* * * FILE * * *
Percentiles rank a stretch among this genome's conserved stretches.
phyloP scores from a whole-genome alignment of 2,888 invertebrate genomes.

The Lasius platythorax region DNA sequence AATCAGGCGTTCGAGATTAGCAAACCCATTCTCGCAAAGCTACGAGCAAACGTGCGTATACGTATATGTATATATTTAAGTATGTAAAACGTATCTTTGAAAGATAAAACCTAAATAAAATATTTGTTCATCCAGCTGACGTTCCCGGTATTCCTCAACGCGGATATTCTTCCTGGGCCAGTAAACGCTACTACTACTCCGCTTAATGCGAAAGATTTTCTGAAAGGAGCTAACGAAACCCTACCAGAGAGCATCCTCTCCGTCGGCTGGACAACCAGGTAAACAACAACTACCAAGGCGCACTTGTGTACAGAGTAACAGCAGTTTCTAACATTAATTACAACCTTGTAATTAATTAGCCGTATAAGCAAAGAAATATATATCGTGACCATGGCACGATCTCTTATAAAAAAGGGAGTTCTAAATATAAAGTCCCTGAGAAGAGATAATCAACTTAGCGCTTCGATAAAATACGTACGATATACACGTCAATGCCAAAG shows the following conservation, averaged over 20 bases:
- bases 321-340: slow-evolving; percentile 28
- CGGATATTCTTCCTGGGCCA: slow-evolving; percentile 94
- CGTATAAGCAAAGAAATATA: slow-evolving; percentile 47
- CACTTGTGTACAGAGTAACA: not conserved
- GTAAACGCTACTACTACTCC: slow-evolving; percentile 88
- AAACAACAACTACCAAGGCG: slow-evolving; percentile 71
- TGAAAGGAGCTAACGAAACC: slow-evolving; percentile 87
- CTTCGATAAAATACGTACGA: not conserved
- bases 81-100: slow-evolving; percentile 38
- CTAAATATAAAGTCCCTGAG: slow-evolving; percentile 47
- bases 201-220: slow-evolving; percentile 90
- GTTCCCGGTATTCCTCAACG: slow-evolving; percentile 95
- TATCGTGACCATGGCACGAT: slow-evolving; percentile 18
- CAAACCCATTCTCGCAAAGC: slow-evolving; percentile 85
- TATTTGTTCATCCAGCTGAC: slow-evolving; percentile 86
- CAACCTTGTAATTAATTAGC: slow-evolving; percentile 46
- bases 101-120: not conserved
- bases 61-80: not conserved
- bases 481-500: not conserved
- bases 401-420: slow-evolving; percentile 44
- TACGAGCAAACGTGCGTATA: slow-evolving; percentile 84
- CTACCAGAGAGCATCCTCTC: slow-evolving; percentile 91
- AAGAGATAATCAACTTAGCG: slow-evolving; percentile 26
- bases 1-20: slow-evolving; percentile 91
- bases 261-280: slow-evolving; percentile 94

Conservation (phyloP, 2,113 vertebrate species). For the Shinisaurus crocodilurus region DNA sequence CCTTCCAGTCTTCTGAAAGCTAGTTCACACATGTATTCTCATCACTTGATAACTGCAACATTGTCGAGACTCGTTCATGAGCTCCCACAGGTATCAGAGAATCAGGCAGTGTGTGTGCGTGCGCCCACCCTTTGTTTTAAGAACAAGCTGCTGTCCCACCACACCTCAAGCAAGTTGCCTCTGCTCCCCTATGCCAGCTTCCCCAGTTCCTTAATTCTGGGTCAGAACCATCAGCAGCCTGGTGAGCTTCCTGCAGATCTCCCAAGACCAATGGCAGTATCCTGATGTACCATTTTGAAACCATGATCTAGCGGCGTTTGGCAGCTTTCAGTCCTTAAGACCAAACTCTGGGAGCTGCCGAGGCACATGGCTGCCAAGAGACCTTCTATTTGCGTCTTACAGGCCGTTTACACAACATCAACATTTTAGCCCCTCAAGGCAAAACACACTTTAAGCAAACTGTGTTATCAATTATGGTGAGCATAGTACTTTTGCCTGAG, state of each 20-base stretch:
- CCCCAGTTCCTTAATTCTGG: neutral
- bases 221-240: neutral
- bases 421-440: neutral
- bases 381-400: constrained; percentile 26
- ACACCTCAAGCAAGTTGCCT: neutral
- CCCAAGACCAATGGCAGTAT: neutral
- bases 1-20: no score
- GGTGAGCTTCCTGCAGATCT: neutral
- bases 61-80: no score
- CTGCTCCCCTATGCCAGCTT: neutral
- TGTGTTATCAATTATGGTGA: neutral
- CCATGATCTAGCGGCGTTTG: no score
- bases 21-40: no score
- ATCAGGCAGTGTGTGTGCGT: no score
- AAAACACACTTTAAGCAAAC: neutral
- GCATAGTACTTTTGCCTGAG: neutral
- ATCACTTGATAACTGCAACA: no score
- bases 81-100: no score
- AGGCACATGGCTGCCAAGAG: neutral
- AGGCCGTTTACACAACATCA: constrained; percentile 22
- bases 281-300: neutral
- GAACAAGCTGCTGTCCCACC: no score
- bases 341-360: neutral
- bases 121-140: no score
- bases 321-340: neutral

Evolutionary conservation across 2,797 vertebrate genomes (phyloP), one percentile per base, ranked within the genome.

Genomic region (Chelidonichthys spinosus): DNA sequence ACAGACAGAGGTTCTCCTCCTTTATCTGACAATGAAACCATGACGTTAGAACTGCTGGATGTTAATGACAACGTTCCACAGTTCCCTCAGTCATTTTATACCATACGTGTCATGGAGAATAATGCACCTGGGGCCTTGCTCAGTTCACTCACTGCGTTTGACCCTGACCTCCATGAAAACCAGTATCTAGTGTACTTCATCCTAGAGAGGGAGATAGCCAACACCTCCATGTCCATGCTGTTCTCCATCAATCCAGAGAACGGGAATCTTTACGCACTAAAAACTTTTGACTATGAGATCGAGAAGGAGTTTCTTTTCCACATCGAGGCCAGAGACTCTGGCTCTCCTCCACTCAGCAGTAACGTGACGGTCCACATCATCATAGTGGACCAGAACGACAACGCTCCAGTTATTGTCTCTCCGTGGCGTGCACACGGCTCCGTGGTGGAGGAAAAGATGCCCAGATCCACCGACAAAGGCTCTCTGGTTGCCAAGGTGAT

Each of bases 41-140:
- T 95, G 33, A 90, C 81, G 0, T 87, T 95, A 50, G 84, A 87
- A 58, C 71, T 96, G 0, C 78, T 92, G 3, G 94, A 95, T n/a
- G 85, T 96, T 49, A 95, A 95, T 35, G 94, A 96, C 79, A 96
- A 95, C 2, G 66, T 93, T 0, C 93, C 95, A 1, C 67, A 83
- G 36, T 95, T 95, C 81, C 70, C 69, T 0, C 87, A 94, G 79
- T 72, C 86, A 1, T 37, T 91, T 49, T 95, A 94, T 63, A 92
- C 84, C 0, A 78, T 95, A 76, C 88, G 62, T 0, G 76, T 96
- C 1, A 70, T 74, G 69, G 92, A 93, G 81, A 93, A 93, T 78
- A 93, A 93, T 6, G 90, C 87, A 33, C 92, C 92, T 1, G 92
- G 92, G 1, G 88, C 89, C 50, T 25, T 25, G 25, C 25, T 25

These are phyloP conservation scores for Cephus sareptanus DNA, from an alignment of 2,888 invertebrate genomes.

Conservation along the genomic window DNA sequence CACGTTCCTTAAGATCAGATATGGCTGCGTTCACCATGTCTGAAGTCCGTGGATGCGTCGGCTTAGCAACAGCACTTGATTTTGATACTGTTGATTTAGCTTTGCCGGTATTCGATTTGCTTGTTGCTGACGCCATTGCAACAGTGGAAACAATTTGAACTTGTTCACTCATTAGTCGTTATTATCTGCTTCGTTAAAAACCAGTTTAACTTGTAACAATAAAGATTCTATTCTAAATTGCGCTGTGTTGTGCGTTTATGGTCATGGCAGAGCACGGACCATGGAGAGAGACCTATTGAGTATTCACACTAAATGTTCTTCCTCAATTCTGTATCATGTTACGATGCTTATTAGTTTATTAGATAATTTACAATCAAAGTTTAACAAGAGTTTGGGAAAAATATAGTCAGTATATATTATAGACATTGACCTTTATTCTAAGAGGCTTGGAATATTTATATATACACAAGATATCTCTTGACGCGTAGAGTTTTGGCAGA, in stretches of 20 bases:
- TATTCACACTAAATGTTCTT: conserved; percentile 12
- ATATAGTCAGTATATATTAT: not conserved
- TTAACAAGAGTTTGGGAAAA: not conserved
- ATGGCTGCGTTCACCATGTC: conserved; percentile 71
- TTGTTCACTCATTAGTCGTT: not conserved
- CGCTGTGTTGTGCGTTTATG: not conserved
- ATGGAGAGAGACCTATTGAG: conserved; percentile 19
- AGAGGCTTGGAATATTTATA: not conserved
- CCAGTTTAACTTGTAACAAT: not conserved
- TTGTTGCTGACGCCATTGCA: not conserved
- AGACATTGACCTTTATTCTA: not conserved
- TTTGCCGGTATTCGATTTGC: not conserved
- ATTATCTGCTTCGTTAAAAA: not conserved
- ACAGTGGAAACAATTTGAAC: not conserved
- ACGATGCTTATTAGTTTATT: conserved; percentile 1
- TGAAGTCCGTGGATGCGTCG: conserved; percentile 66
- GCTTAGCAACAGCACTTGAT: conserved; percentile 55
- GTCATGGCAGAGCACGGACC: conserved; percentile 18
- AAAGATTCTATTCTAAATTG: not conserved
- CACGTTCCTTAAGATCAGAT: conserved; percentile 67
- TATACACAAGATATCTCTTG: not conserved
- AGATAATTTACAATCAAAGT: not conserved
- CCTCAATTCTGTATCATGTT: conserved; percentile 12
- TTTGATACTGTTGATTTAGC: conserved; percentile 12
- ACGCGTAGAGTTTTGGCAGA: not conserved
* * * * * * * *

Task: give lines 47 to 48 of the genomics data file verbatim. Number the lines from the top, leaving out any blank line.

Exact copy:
- bases 81-100: no score
- AGGCACATGGCTGCCAAGAG: neutral